The process of removing and replacing a radiator in a 1989 Dodge Dakota truck is not as difficult a task as it sounds. Even a woman can do this job. It is a major repair that could cost you hundreds of dollars but knowing is half the battle. This is a step by step account of the removal and replacement of that radiator.
You will need the following tools:
- 3/8 "dual drive ratchet
- 3/8 to 1/4 "adapter
- flathead screwdriver
- 7/16 "x 1/4" socket
- 1/2 "x 1/4" socket
- 6 "x 1/4" extension
Raise the hood of the truck and place the prop in the slot on the hood to secure it in place. If the radiator has water or coolant in it, you will have to drain it. Do this by placing the drain pan under the left side of the radiator and locating the drain plug on the bottom of the radiator. It does not come out, simply loosens to allow the water to drain. After the water and coolant has drained, locate the hose that runs from the top of the radiator to the reservoir. Pull the hose from the radiator but leave it connected to the reservoir.
Locate the 2 clamps that attach the radiator to the body. These will be located on the top of the radiator where the radiator touches the body. Remove these 2 clips with the flathead screwdriver and lay them to the side or on top of the air breath so they do not get lost.
Locate the 2 bolts that connect the shroud to the radiator. You will find these a little more than half way down the back on each side of the radiator. The bolt on the right, below the fill spout, is easiest to get to and can be removed from the top. The other side will require you to lay on your back on the ground and use the ratchet with at least a 6 "long extension. Place your 3/8" to 1/4 "adapter on the ratchet. 1/4 "socket on the adapter and remove the bolt on the right, then remove the socket and place the extension on the adapter and place the socket on the extension.
Lay down on the ground on your back and locate the 2 transmission cooler lines on the bottom of the radiator. You will find one on each side of the radiator on the bottom. Place the drain pan below the radiator. With the flathead screwdriver loosen the screw on the clamp that holds the rubber line onto the fitting. Take the pliers and squeeze the rubber hose and move it around the fitting and pull back on it at the same time. These are not easy to remove but you do not want to cut the hose unless it is split. Keep trying because it will take a couple of minutes of maneuvering to get these off.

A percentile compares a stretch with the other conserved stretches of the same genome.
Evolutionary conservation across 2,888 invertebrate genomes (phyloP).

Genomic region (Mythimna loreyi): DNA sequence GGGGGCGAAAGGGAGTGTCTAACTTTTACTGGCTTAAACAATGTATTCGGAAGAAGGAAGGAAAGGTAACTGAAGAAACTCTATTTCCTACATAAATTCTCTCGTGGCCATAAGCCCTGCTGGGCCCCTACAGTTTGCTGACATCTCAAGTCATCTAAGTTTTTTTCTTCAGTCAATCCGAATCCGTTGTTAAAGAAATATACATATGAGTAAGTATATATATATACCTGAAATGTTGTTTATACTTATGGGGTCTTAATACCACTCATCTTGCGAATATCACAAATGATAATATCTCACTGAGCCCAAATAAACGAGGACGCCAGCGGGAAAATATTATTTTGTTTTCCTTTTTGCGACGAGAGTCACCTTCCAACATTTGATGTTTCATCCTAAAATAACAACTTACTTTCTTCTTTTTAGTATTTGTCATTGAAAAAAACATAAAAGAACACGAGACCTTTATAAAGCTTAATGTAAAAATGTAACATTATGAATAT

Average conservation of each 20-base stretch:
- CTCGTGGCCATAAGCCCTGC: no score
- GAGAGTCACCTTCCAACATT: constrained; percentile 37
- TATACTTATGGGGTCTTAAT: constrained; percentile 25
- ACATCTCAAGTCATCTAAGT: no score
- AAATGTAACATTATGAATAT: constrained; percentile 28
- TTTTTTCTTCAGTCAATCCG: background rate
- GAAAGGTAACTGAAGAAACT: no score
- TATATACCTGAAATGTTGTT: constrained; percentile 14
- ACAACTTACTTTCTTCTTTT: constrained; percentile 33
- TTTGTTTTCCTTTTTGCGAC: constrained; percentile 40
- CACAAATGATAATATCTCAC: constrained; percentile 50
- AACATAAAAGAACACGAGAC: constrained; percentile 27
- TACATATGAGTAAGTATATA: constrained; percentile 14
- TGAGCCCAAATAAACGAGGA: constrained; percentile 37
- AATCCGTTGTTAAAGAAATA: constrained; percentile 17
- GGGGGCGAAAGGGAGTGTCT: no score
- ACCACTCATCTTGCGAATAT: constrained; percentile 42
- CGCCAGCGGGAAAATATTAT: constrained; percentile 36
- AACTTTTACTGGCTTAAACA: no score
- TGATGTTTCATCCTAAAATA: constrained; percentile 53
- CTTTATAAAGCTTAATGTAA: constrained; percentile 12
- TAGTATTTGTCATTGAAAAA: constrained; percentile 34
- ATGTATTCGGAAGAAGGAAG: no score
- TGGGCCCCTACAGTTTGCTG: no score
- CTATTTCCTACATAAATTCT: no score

While still lying on the ground, locate the bottom radiator hose. Again, take the screwdriver and loosen the screw that holds the clamp in place. Using both hands, turn and pull up and down on the hose until it is free. Water will run out of this hose because it goes to the motor. Allow it to drain into the drain pan.
On the top of the radiator, locate the 2 bolts that attach the radiator to the body. Use the 1/2 "x 1/4" socket on the ratchet and remove them. Place these in the same location you place all the other bolts and clips. Grasp the radiator by each side and raise it out of the cavity.
Remove the 2 rubber bumpers the top bolts were through on the old radiator. Remove the same 2 bumpers on the new radiator and place the old ones in their place. If you noticed, the new ones were wider than the old ones and would not allow the bolt to reach the body of the truck. Grasp the new radiator the exact same way you did the old one to remove it. Now place the new one in the cavity and make sure the bottom tabs are in the slots that belong in on the bottom.
Start at the bottom of the radiator and reconnect all the hoses. To do this, smear a small amount of transmission fluid onto the cooler lines fittings and push the line back onto the fitting. Tighten the screw on the clamp with the screwdriver. No fluid is needed for the bottom radiator hose. Slide it onto the fitting and tighten the screw on the clamp with the screwdriver. Make sure these hoses are tight so there are no leaks.
Locate the bolts that came out of the sides of the radiator and replace them using the same socket and ratchet combination as you used when removing them.
On the top of the radiator, replace the top radiator hose and tighten the clamp. Make sure it is tight so it does not leak. Replace the 2 clips that came out of the slots on the top. Now replace the 2 bolts on the top with the same combination as you used when removing them. Place 1 gallon of anti-freeze and coolant in the radiator. Fill the rest of the way with water.
Start the truck. It should heat up quickly. As the water in the radiator goes down, pour more into the radiator. It will cool the radiator off quickly and close the thermostat. Allow the temperature to heat up again. This will cause the water in the radiator to be pushed out. Simply place your hand over the spout and try to keep it from losing very much water. When it has heated up, refill the radiator with water. Place the radiator cap on the spout and you are ready for the road once again.
This procedure should not take longer than 40 minutes total time. In less than an hour you removed your old radiator and replaced it with a new one. The exact same job a shop would charge you $ 250 for you did and it only cost you a little time and a gallon of anti-freeze and coolant plus the cost of the radiator. You saved yourself no less than $ 100.